Dr Miftahul Islam Barbaruah
Transboundary animal diseases (TAD), significance of which often transcends national boundaries can be a cause of national emergencies. Research indicates that 75 percent of infectious agents known to be emerging in human populations are deemed zoonotic. TAD is also very important for food security, sustained economic development and trade. It is imperative therefore, wherever possible, to limit the socio-economic disruptions resulting from outbreaks of TAD. The scientific community worldwide has recognized the need for inter-sectoral, integrated interventions essentially targeting human –animal –ecosystem interface issues (One Health approach) to control all Highly Pathogenic Emerging and re-emerging diseases (HPED). Large investments are being made in targeted regions under facilitating mechanism like Global Framework for the Progressive control of Transboundary Animal Diseases (GF-TAD).
There are strong social and economic rationale for public intervention and cross-border collaboration for collective action against TAD. It has been a challenge to develop and implement cost effective actions within a comprehensive framework for control of TAD. In India, the technical ability to control animal diseases has greatly advanced in recent years.
The country has harnessed the technological advances and off late launched National Animal Disease Reporting System (NADRS) and web based GIS platform (National Animal Disease Referral Expert System –NADRES) to support surveillance and control of livestock diseases. The DAHD, GOI is supporting various national institutions (e.g. Animal Quarantine and Certification Services, National Veterinary Biological Products Quality Control Center, Central and Regional Disease Diagnostic Laboratories) and state governments for livestock health and disease control. Amongst the various central sector schemes, funds earmarked for five central schemes are being directly used for control of TAD in India. These are Assistance to States for Control of Animal Disease (ASCAD), Foot and Mouth disease Control Program (FMD-CP), National Control Program of PPR, National Project on Rinderpest Eradication and National Animal Disease Reporting System. The improved information exchange has facilitated reaction to TAD with greater regional cooperation amongst SAARC countries. It is to be noted that the SAARC adopted GF-TAD during the year 2006.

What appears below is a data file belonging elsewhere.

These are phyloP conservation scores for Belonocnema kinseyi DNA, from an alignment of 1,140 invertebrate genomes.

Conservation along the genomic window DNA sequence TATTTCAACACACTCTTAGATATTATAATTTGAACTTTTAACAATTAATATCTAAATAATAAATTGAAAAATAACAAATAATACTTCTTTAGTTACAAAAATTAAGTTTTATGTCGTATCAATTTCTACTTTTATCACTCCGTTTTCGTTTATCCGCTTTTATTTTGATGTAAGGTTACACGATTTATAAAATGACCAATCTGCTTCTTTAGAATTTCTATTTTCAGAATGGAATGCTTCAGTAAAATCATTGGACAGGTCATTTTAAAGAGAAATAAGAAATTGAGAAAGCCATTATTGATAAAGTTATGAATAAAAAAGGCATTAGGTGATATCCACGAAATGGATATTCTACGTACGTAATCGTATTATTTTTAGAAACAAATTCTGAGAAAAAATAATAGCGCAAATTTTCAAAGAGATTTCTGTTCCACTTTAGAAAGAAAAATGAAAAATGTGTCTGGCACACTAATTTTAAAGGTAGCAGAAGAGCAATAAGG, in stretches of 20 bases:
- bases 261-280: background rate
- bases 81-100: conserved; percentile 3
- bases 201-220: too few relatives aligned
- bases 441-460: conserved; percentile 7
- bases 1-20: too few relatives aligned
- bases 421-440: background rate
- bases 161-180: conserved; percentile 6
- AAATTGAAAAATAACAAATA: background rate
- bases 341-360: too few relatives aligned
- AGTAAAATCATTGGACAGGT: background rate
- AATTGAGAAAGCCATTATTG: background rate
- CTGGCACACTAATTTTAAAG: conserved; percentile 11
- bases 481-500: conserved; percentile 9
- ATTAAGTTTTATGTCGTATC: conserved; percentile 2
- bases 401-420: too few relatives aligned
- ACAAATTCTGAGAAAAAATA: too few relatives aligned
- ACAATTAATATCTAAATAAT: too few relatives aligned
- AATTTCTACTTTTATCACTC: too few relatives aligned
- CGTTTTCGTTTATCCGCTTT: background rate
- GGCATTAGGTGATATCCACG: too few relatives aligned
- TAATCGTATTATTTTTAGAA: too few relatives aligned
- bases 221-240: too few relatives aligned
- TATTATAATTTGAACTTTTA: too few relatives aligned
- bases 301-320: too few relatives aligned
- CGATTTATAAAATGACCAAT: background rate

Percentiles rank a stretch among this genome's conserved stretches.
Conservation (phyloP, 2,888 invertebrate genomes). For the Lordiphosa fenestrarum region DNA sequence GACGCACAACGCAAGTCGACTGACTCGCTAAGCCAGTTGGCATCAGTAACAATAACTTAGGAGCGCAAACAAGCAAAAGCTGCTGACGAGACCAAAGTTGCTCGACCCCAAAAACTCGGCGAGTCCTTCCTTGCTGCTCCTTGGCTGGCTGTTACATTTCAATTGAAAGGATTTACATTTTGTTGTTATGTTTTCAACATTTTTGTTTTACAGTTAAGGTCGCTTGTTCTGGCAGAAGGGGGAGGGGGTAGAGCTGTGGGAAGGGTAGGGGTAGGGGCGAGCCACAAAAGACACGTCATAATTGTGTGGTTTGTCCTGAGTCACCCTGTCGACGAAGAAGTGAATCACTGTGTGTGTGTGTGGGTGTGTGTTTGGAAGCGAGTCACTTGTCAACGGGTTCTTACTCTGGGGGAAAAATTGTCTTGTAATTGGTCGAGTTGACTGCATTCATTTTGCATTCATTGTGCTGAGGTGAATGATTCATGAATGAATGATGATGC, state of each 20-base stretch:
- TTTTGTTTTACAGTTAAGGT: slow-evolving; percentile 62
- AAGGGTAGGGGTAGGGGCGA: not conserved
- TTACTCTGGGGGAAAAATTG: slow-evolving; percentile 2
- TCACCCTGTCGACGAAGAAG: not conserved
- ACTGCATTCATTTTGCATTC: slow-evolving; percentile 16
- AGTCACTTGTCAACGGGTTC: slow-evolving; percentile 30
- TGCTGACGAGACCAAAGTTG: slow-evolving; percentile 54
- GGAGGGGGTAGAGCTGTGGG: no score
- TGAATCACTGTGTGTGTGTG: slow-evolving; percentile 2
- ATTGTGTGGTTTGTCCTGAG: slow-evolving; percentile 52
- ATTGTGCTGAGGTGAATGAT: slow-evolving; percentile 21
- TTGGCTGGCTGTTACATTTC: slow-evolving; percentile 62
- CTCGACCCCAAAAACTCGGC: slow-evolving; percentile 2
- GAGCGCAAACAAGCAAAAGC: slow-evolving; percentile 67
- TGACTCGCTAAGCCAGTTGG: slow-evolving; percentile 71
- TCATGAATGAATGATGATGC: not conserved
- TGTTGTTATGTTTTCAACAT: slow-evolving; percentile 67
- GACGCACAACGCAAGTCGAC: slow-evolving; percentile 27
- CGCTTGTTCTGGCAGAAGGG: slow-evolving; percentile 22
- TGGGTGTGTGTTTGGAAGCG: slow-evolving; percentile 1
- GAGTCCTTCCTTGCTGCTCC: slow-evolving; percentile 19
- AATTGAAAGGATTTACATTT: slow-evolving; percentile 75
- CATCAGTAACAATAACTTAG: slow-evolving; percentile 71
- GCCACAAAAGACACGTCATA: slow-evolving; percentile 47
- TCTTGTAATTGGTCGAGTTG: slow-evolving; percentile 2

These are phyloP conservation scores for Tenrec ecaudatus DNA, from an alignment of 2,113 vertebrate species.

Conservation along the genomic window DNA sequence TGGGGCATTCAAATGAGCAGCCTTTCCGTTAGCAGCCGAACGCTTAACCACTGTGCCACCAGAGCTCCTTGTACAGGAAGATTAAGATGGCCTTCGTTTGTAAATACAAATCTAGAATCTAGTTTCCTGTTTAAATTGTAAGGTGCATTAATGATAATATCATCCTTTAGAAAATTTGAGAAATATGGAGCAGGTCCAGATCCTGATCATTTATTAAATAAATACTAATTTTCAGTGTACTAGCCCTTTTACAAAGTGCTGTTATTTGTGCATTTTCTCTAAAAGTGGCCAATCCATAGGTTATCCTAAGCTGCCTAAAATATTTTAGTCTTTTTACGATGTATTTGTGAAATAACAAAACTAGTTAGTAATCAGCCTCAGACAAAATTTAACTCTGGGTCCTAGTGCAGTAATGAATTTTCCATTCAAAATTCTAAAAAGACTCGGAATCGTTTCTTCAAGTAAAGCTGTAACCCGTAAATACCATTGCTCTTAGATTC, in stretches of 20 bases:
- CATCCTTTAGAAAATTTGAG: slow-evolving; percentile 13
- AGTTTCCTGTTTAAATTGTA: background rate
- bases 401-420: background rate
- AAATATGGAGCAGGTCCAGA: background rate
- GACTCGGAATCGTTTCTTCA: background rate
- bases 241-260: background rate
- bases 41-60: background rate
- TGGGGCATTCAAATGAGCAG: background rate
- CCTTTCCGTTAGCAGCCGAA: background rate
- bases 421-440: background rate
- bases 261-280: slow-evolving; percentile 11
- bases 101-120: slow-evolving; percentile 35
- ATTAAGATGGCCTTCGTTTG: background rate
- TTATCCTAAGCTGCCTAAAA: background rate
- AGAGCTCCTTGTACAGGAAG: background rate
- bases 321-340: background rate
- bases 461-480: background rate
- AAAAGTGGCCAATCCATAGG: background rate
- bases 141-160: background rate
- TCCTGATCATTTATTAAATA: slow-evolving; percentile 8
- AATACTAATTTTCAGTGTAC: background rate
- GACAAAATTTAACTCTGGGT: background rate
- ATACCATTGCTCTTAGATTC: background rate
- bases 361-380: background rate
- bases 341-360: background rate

South Asia in general and India in particular are incurring huge losses mostly from two important transboundary animal diseases viz. Foot and mouth disease (FMD ) and Peste des Petits Ruminants ( PPR ). Classical Swine Fever can also be considered as a disease of transboundary importance in the context of North East India.
Beyond apparent causes, a complex interplay of environmental factors is known to be behind spread of animal diseases. Networks and linkages in livestock value chains that link production systems, markets and consumers constitute a contact network, which provides opportunities for the transmission of contagious diseases within and between sectors. A number of factors can be considered as risk indicators for transboundary transmission of diseases. Possible risk indicators can be linked to market systems such as presence of movement corridor for livestock and livestock products, presence of livestock markets, permanent and temporal driving forces for cross border trade etc.
Livestock sectors are constantly evolving in order to meet the changing needs of a globalized society. There is a surge in border trade. These processes are bringing new and changing disease risk.
Defining and analyzing the market systems more particularly the value chain in the context of identifying the disease risk and to assist in stakeholder engagement (national and international) for risk mitigation in a targeted manner is critical to achieve the goal of disease control.